OpenSolaris on Xen
By JoeBonasera on Feb 13, 2006
For the past year, I've been busy on the team that is porting OpenSolaris to run as a fully para-virtualized domain under the Xen hypervisor. The areas I've been concentrating on are changes to virtual and physical memory management and the mechanisms by which OpenSolaris gets loaded and started, aka boot.
Memory Management under Xen
The changes to physical memory management translate what OpenSolaris calls a Page Frame Number (PFN or pfn_t)
into Machine Frame Numbers (MFNs) under Xen before using them in page
tables, descriptor tables or programming DMA. Under Xen addresses
derived from PFNs are referred to as pseudo-Physical addresses and are
used in the kernel with the existing type paddr_t. Note that not all
MFN values the kernel sees can be translated into PFNs, so a way to distinguish them was needed. Several routines
were added to the kernel to deal with these translation issues.
The changes to virtual memory management are primarily around:
- The HAT must translate PFNs into MFNs when creating page table entries and do the reverse translation, MFN to PFN, when examining pagetables.
- Xen requires that page tables that are in active use be mapped read-only. The code to access page tables in the HAT is now aware of when it should be using read-only mappings.
- Changing the algorithm used for TLB shootdowns. Xen provides a single interface to simultaneously change a page table entry and invalidate TLB entries. To reduce the differences between Xen and non-Xen code, the HAT code was restructured.
Some kmdb dcmds have been modified and new ones introduced to help
manage the difference between PFN and MFNs during kernel development or crash analysis.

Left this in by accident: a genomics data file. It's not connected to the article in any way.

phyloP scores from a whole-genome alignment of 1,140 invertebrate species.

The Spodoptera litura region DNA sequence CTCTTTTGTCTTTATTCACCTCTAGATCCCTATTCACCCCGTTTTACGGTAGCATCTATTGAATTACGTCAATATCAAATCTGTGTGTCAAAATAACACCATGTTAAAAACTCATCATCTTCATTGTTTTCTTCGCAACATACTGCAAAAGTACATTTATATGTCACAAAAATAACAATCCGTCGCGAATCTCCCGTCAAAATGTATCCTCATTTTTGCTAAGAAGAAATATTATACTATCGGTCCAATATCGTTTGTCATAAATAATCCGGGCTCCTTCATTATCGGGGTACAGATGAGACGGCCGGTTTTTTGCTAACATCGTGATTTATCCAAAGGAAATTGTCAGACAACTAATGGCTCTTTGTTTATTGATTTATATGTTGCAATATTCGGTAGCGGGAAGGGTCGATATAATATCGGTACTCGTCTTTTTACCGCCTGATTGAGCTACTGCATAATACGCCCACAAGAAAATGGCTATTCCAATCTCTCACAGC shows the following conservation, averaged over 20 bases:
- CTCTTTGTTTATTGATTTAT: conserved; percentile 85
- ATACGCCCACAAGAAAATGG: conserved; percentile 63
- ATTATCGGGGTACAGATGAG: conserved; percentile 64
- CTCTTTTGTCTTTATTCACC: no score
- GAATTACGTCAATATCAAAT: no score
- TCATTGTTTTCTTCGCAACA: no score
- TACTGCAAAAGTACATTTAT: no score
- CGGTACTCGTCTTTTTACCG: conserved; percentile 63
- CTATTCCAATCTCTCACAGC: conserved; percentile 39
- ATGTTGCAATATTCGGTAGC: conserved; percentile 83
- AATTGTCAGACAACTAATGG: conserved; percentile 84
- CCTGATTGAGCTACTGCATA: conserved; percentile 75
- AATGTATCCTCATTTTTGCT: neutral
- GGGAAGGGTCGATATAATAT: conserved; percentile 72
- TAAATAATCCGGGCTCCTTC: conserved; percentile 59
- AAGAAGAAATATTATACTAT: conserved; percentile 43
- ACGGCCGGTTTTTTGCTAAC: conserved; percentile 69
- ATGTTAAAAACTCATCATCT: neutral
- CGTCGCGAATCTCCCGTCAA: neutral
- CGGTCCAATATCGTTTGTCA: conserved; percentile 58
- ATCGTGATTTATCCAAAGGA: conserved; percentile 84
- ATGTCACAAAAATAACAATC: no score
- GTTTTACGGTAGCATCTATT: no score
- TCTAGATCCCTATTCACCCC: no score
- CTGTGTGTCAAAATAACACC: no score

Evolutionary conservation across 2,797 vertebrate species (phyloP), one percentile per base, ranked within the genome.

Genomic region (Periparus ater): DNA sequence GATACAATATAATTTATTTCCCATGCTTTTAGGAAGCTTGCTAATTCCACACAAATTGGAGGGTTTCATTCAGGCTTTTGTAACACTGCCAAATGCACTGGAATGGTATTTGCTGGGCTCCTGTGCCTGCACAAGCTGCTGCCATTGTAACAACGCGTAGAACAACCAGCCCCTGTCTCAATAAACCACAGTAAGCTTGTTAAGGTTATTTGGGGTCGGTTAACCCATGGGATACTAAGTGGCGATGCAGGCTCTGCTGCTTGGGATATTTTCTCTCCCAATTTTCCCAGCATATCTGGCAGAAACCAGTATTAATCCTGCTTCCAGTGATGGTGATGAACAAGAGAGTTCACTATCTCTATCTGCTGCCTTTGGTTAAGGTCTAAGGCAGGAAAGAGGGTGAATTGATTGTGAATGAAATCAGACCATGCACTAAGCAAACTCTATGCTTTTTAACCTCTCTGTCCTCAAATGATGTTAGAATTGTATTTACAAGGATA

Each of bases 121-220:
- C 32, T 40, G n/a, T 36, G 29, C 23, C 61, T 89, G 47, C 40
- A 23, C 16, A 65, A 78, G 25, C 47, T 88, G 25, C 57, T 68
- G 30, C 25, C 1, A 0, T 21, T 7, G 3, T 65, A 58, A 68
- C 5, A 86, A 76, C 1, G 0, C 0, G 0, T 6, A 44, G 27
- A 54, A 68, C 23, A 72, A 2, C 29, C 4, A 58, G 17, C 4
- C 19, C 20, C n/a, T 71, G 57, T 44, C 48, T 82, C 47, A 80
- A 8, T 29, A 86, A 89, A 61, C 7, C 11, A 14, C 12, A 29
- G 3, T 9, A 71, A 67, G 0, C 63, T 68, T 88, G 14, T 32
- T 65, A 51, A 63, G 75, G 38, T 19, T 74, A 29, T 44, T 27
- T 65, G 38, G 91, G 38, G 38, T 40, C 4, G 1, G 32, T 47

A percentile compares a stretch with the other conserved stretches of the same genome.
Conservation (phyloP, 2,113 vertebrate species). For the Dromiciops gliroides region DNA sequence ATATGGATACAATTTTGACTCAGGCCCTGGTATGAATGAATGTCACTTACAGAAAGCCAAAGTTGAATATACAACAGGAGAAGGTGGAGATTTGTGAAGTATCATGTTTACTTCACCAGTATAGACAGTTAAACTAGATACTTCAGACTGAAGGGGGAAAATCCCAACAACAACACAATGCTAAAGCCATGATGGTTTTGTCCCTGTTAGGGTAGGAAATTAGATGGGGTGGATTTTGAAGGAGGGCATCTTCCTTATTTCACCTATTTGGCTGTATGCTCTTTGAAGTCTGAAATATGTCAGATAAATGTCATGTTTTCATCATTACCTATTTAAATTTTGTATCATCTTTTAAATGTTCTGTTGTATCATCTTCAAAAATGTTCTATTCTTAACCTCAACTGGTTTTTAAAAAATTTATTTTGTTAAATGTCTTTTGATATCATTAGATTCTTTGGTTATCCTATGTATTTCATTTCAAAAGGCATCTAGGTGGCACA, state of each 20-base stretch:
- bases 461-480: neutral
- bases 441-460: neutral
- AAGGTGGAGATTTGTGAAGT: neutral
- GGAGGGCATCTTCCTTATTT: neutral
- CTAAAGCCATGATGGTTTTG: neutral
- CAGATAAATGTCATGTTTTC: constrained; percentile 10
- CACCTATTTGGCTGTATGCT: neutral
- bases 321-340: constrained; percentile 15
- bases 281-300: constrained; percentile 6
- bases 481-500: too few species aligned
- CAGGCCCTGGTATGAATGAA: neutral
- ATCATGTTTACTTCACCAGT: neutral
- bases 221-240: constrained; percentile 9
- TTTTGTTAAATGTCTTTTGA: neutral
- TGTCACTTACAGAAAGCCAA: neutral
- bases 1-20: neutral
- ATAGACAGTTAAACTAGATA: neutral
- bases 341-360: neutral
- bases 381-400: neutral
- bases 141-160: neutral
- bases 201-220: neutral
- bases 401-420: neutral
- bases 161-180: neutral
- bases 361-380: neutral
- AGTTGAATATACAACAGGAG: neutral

Booting the Kernel
The changes to the way OpenSolaris boots were extensive and complicated. The goal was to make the boot time code used on plain hardware and the code used under Xen as similar as possible. As part of that approach we decide to eliminate the separate boot loader found in /boot/multiboot altogether.
Review of Pre-Xen Boot
As a refresher, the pre-Xen version of OpenSolaris gets into memory in the following way on x64 hardware:
- Grub is used to load the /boot/multiboot program and the boot_archive into memory.
- multiboot then determines which version of unix in the boot_archive to boot based on what sort of hardware (32 or 64 bit) is present and any command line information passed to it in the menu.lst file.
- multiboot builds an intial set of 32 bit page tables to enable it to load the unix executable at the appropriate place in virtual memory as described the the unix ELF file. When booting the 64 bit kernel, an optional 2nd layer is used to automatically double map the 32 bit virtual memory into the top of 64 bit virtual memory.
- The "unix" executable is rather incomplete (ie. it won't run by itself) but has embedded in it a PT_INTERP section that points to the krtld (kernel runtime loader) module. multiboot combines krtld from the boot_archive with unix as it loads both into memory.
- Execution actually starts in krtld. Additional modules needed by the kernel are loaded by krtld from the boot_archive. Once the kernel is complete enough to run, execution in the kernel finally begins.